Group calls for FBI investigation after Muslim teen found hanging from tree in Seattle

The Washington state chapter of the Council on American-Islamic Relations is calling for the FBI to investigate the death of a Muslim teenager who was discovered hanging from a tree.


The incident, which the medical examiner initially ruled a suicide, involves 18-year-old Ben Keita, whose body was discovered in a wooded area of Lake Stevens in January. He’d vanished in November.

“Ben was a happy young man,” father Ibrahima Keita told Q13 Fox. He said his son had no history of depression or anxiety.

However, the medical examiner later changed the cause of death to undetermined. Two reasons were cited, according to KIRO. The rope used to hang the teen was tied 50 feet high in the tree, and a search of the area just weeks earlier had not turned up anything.

According to Washington CAIR, Keita was found hanging in an area that was searched at least twice by police before his body was finally discovered.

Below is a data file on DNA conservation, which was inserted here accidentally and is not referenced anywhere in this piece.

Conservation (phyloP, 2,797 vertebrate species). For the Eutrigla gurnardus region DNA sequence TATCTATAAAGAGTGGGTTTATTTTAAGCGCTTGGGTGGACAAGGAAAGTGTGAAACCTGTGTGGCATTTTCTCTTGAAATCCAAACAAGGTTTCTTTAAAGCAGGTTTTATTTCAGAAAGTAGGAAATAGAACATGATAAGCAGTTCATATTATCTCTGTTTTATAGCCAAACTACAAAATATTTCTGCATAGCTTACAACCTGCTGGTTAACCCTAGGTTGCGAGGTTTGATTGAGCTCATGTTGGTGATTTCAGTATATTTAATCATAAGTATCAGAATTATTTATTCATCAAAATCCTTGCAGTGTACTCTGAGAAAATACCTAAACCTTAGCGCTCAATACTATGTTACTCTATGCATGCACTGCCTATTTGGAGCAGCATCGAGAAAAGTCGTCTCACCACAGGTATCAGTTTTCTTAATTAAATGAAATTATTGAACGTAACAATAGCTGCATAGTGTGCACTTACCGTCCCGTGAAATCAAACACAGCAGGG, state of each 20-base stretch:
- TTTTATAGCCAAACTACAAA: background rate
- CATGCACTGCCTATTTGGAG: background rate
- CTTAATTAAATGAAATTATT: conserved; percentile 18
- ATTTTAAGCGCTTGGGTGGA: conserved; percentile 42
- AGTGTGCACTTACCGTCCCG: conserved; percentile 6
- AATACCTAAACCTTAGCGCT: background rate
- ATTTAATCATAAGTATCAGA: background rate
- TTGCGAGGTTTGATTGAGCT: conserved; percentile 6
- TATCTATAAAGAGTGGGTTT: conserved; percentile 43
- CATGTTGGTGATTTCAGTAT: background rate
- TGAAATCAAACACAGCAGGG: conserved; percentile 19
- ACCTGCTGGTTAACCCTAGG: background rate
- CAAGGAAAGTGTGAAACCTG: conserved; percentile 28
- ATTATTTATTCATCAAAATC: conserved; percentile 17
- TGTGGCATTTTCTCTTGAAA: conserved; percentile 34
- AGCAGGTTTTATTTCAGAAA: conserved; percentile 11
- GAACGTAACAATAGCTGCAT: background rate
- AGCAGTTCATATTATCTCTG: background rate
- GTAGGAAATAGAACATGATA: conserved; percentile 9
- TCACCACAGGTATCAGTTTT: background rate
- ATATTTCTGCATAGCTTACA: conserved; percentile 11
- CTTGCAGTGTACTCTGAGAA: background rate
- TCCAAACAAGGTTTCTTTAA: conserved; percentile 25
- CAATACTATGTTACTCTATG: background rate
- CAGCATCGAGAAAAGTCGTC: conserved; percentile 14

The incident comes in the midst of what civil rights advocates and religious communities are calling a wave of anti-Muslim and anti-Semitic hate crimes. Dozens of Jewish Community Centers have been hit with bomb threats over the last two months; scores of headstones were overturned at Jewish cemetaries in St. Louis and Philadelphia; a member of Pittsburgh’s Somali Bantu community is in critical condition after being severely beaten Tuesday;

Lake Stevens police told Q13 News its investigation into Keita’s death remains open pending lab results.
“We just want to make sure that the expertise, the experience and the human resources of the FBI are brought to make sure everything is comprehensively investigated, no stone is left unturned,” Washington CAIR executive director Arsalan Bukhari told KIRO.

“We are aware of circumstances of the individual’s death and will review them with consideration of federal law,” the statement read, as reported by the NY Daily News. “If warranted, we may conduct further investigation. A review does not necessarily result in the opening of an investigation.”

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